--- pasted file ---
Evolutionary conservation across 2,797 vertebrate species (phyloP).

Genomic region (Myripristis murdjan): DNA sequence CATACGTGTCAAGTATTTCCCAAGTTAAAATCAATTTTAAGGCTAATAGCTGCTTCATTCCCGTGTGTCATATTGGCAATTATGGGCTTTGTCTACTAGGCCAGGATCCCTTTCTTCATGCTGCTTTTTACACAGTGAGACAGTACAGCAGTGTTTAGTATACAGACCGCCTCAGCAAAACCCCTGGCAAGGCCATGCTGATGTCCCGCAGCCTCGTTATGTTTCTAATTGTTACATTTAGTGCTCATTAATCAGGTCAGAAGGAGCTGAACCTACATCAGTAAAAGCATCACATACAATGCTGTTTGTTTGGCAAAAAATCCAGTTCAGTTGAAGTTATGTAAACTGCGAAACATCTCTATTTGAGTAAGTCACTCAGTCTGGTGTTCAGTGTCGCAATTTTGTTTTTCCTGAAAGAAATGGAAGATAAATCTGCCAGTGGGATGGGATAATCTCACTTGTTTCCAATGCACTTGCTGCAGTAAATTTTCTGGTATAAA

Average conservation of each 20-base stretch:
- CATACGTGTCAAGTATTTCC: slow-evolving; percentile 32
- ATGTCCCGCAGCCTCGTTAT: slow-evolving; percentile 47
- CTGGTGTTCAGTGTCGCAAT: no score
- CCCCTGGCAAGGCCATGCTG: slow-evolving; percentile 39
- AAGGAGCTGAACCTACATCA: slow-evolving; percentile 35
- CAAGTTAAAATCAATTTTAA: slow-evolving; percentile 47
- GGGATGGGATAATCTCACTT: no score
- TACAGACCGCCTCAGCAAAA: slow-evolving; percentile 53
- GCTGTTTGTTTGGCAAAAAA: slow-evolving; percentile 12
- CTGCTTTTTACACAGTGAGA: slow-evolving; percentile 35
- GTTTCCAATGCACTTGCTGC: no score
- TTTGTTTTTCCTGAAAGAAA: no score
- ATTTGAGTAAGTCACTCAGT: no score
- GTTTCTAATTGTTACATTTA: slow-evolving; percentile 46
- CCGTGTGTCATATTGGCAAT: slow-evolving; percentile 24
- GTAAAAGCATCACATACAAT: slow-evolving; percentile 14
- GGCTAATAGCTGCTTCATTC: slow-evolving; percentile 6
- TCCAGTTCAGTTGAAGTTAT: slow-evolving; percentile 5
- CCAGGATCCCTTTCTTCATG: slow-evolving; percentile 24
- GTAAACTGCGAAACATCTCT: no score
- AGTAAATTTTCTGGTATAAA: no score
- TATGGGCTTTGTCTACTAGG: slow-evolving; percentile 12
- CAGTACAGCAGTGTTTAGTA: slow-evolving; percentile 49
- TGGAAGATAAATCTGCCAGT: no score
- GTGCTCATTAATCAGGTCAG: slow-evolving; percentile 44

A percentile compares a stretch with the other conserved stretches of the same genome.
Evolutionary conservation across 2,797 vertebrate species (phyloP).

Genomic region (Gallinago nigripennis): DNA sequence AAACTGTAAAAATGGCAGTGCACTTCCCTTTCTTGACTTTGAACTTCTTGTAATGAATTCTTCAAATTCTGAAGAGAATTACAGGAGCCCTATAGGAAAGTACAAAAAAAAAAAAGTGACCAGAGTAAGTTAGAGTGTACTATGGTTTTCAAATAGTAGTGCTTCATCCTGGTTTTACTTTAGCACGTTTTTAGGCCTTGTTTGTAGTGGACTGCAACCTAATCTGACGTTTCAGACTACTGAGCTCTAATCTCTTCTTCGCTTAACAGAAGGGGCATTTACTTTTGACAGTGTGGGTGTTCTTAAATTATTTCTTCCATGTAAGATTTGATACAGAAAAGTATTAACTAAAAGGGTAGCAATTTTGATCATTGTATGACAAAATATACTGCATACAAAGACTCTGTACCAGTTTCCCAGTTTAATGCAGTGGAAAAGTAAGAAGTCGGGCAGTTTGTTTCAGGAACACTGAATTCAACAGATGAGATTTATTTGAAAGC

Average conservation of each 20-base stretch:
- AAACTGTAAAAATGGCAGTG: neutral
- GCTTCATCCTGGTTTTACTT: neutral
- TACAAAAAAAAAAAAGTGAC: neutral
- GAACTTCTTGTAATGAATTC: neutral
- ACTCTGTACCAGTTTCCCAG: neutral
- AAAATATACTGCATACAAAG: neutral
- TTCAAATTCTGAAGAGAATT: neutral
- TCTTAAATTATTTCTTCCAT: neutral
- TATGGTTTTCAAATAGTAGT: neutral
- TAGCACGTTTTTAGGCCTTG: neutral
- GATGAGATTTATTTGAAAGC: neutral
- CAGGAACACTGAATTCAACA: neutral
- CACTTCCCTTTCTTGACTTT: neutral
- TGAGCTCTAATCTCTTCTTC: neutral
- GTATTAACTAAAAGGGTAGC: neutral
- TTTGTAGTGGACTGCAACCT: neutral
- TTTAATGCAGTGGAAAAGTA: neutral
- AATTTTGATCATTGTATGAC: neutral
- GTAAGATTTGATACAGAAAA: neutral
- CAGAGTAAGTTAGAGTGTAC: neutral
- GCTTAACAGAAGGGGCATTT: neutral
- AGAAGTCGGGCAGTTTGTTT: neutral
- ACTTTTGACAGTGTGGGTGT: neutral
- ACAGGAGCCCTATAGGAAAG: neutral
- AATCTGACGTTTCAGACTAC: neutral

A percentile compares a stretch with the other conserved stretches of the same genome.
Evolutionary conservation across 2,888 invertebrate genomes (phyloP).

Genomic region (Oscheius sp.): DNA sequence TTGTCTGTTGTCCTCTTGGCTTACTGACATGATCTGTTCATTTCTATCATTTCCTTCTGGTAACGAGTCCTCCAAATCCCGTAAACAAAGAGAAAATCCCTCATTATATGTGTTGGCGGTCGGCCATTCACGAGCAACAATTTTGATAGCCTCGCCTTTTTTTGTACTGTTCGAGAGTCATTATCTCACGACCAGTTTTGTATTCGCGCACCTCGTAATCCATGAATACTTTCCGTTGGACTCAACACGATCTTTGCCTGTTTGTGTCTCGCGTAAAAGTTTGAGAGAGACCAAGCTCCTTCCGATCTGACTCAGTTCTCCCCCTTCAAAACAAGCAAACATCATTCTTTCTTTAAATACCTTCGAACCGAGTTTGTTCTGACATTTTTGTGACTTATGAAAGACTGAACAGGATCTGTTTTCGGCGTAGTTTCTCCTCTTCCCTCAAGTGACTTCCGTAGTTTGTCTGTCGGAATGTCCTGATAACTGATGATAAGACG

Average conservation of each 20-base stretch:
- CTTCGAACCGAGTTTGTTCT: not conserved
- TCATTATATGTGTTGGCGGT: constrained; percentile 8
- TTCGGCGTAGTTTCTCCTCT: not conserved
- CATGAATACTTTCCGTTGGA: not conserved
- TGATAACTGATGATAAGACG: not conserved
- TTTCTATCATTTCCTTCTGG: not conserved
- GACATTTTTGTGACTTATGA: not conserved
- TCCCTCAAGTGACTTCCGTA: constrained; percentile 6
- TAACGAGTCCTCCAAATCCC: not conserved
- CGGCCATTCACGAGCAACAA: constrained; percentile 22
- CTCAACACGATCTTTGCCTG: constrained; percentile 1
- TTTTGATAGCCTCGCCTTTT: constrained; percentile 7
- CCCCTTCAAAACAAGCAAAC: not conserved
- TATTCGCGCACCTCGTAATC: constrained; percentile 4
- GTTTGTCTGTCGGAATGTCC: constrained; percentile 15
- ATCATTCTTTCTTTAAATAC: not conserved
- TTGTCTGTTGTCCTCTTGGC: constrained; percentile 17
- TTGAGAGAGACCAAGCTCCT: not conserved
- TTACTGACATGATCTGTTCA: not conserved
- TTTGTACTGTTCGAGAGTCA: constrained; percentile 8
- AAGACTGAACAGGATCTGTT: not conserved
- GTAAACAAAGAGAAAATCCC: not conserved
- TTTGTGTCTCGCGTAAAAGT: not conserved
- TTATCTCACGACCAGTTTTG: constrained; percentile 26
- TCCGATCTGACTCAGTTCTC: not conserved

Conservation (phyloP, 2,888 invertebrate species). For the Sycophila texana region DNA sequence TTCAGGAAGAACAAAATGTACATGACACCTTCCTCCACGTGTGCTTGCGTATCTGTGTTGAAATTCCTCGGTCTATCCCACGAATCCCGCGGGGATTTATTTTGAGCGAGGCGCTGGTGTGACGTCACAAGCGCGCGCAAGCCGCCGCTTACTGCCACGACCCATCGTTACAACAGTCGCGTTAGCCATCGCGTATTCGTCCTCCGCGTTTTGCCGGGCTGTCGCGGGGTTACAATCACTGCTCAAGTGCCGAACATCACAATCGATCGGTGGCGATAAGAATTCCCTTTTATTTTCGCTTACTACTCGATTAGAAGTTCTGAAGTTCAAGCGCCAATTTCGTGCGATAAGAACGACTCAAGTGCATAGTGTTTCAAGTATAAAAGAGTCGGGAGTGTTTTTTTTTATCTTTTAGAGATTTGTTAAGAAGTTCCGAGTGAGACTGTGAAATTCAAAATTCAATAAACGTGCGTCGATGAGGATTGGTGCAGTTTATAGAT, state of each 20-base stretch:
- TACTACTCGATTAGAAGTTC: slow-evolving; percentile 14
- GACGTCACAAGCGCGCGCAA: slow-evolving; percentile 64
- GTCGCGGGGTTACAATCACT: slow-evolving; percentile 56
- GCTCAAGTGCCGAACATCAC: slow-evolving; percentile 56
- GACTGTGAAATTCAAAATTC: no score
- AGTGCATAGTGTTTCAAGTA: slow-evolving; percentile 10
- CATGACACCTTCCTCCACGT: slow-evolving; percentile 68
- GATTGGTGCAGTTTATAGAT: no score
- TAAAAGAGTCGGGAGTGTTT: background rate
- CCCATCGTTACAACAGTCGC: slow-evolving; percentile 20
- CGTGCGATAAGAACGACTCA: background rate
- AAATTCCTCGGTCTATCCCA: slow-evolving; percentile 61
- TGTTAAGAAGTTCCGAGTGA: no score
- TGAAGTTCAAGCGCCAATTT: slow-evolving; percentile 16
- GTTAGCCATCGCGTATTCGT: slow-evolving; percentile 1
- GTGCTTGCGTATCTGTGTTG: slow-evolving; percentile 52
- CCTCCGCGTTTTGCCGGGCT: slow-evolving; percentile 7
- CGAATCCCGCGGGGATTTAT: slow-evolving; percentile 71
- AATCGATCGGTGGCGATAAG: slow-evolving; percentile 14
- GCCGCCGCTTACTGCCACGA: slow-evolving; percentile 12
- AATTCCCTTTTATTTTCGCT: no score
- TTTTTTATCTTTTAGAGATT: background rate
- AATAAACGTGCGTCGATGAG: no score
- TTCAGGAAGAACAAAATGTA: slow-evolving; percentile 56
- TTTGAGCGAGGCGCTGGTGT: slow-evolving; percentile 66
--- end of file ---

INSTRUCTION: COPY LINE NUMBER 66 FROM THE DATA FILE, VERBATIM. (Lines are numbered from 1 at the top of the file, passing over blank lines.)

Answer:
- TGATAACTGATGATAAGACG: not conserved